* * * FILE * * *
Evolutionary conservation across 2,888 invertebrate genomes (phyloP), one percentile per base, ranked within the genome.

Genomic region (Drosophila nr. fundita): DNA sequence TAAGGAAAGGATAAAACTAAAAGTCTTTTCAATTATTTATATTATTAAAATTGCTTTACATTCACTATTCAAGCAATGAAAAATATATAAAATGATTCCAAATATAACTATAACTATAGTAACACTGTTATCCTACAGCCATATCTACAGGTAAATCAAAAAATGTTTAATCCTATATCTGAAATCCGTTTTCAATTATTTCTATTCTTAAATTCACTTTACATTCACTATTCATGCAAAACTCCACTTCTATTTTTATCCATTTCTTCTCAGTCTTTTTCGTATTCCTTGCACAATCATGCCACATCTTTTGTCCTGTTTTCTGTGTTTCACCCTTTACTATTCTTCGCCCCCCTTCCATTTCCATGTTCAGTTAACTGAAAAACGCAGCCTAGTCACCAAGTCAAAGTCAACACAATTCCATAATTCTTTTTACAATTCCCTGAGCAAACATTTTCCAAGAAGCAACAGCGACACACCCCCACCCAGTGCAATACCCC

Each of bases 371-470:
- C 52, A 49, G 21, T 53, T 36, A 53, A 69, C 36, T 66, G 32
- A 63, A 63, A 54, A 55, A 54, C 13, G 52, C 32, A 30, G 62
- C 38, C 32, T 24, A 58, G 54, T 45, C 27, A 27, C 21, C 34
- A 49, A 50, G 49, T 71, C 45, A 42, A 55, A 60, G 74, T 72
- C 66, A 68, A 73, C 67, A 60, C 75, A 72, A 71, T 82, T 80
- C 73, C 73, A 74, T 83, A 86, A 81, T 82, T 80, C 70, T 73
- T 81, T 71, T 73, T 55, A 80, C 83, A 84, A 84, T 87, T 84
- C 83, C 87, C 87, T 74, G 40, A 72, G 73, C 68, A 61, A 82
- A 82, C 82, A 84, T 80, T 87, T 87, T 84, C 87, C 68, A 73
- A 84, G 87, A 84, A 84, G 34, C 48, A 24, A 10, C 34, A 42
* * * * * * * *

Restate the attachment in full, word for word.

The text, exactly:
Evolutionary conservation across 2,888 invertebrate genomes (phyloP), one percentile per base, ranked within the genome.

Genomic region (Drosophila nr. fundita): DNA sequence TAAGGAAAGGATAAAACTAAAAGTCTTTTCAATTATTTATATTATTAAAATTGCTTTACATTCACTATTCAAGCAATGAAAAATATATAAAATGATTCCAAATATAACTATAACTATAGTAACACTGTTATCCTACAGCCATATCTACAGGTAAATCAAAAAATGTTTAATCCTATATCTGAAATCCGTTTTCAATTATTTCTATTCTTAAATTCACTTTACATTCACTATTCATGCAAAACTCCACTTCTATTTTTATCCATTTCTTCTCAGTCTTTTTCGTATTCCTTGCACAATCATGCCACATCTTTTGTCCTGTTTTCTGTGTTTCACCCTTTACTATTCTTCGCCCCCCTTCCATTTCCATGTTCAGTTAACTGAAAAACGCAGCCTAGTCACCAAGTCAAAGTCAACACAATTCCATAATTCTTTTTACAATTCCCTGAGCAAACATTTTCCAAGAAGCAACAGCGACACACCCCCACCCAGTGCAATACCCC

Each of bases 371-470:
- C 52, A 49, G 21, T 53, T 36, A 53, A 69, C 36, T 66, G 32
- A 63, A 63, A 54, A 55, A 54, C 13, G 52, C 32, A 30, G 62
- C 38, C 32, T 24, A 58, G 54, T 45, C 27, A 27, C 21, C 34
- A 49, A 50, G 49, T 71, C 45, A 42, A 55, A 60, G 74, T 72
- C 66, A 68, A 73, C 67, A 60, C 75, A 72, A 71, T 82, T 80
- C 73, C 73, A 74, T 83, A 86, A 81, T 82, T 80, C 70, T 73
- T 81, T 71, T 73, T 55, A 80, C 83, A 84, A 84, T 87, T 84
- C 83, C 87, C 87, T 74, G 40, A 72, G 73, C 68, A 61, A 82
- A 82, C 82, A 84, T 80, T 87, T 87, T 84, C 87, C 68, A 73
- A 84, G 87, A 84, A 84, G 34, C 48, A 24, A 10, C 34, A 42